5. Saying nothing is the opposite bad. I realize with blogs like this one, you can get skittish on how to talk to a crazed adopting Mama without getting under her paper-thin skin or inadvertently offending her. I get it. (We try hard not to act so hypersensitive. Just imagine that we are paper-pregnant with similar hormones surging through our bodies making us cry at Subaru commercials just like the 7-month preggo sitting next to us. And look at all this weight we’ve gained. See?) But acting like we’re not adopting or struggling or waiting or hoping or grieving is not helpful either. If I was pregnant with a baby in my belly, and no one ever asked how I was feeling or how much longer or is his nursery ready or can we plan a shower, I would have to audition new friend candidates immediately.

Here’s what we would love to hear Before the Airport:

1. Just kind, normal words of encouragement. Not the kind that assume we are one breath away from atheism. Not the kind that attempt to minimize the difficulties and tidy it all up with catchphrases. We don’t actually need for you to fix our wait. We just want you to be our friend and acknowledge that the process is hard and you care about us while we’re hurting. That is GOLD. I was once having lunch with my friend Lynde when AWAA called with more bad news about Ben’s case, and I laid my head down on the table in the middle of Galaxy CafĂ© and bawled. Having no idea what to do with such a hot mess, she just cried with me. Thank you for being perfect that day, Lynde.

2. Your questions are welcomed! We don’t mind telling you about the court system in Ethiopia or the in-country requirements in Nicaragua or the rules of the foster system. We’re glad to talk about adoption, and we’re thankful you care. I assure you we didn’t enter adoption lightly, so sharing details of this HUGE PIECE OF OUR LIVES is cathartic. Plus, we want you to know more because we’re all secretly hoping you’ll adopt later. (This is not true.) (Yes it is.)

3. When you say you’re praying for us and our waiting children, and you actually really are, not only does that soothe our troubled souls, but according to Scripture, it activates the heavens. So pray on, dear friends. Pray on. That is always the right thing to say. And please actually do it. We need people to stand in the gap for us when we are too tired and discouraged to keep praying the same words another day.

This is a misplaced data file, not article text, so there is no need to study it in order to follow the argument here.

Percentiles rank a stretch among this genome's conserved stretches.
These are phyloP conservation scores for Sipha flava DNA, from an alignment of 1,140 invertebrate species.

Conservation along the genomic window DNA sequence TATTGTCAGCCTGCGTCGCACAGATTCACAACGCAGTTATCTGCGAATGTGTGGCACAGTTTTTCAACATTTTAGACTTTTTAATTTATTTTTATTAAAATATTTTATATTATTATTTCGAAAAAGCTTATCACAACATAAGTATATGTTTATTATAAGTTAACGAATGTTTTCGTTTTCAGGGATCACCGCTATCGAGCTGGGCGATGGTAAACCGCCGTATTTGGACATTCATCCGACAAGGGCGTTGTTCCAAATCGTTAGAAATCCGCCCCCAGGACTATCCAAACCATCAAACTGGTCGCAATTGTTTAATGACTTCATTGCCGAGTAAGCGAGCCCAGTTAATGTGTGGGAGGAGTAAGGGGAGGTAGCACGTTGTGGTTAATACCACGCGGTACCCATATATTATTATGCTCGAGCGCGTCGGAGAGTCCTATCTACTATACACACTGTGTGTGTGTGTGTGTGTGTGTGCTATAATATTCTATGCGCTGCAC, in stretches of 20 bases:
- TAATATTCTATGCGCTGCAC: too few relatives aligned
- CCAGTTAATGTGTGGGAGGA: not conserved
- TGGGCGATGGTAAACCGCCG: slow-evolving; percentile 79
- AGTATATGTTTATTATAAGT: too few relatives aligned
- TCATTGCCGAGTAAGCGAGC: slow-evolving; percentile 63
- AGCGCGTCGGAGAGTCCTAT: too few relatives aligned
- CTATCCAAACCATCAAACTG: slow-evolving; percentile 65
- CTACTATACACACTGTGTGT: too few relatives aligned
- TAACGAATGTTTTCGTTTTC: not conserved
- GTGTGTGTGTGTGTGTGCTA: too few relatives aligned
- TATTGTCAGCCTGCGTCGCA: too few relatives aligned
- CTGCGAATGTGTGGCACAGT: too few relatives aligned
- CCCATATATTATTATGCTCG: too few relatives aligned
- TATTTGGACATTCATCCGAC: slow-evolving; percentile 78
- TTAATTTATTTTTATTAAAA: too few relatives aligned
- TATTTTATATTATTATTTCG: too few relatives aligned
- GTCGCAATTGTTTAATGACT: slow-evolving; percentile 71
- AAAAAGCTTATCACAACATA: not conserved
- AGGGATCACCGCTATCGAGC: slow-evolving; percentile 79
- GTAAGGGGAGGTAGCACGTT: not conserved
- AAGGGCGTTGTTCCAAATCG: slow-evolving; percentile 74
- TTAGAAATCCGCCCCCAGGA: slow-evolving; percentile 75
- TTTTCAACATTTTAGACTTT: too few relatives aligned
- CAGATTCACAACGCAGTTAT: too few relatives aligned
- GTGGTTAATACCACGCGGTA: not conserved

4. If you can, please become telepathic to determine which days we want to talk about adoption and which days we’d rather you just show up on our doorstep with fresh figs from the Farmer’s Market (thanks, Katie) or kidnap us away in the middle of the day to go see Bridesmaids. Sometimes we need you to make us laugh and remember what it feels like to be carefree for a few hours. If you’re not sure which day we’re having, just pre-buy movie tickets and show up with the figs, and when we answer the door, hold them all up and ask, “Would you like to talk for an hour uninterrupted about waiting for a court date?” We’ll respond to whichever one fits.

Supporting Families After the Airport

You went to the airport. The baby came down the escalator to cheers and balloons. The long adoption journey is over and your friends are home with their new baby / toddler / twins / siblings / teenager. Everyone is happy. Maybe Fox News even came out and filmed the big moment and “your friend” babbled like an idiot and didn’t say one constructive word about adoption and also she looked really sweaty during her interview. (Really? That happened to me too. Weird.)

How can you help? By not saying or doing these things:

1. I mean this nicely, but don’t come over for awhile. Most of us are going to hole up in our homes with our little tribe and attempt to create a stable routine without a lot of moving parts. This is not because we hate you; it’s because we are trying to establish the concept of “home” with our newbies, and lots of strangers coming and going makes them super nervous and unsure, especially strangers who are talking crazy language to them and trying to touch their hair.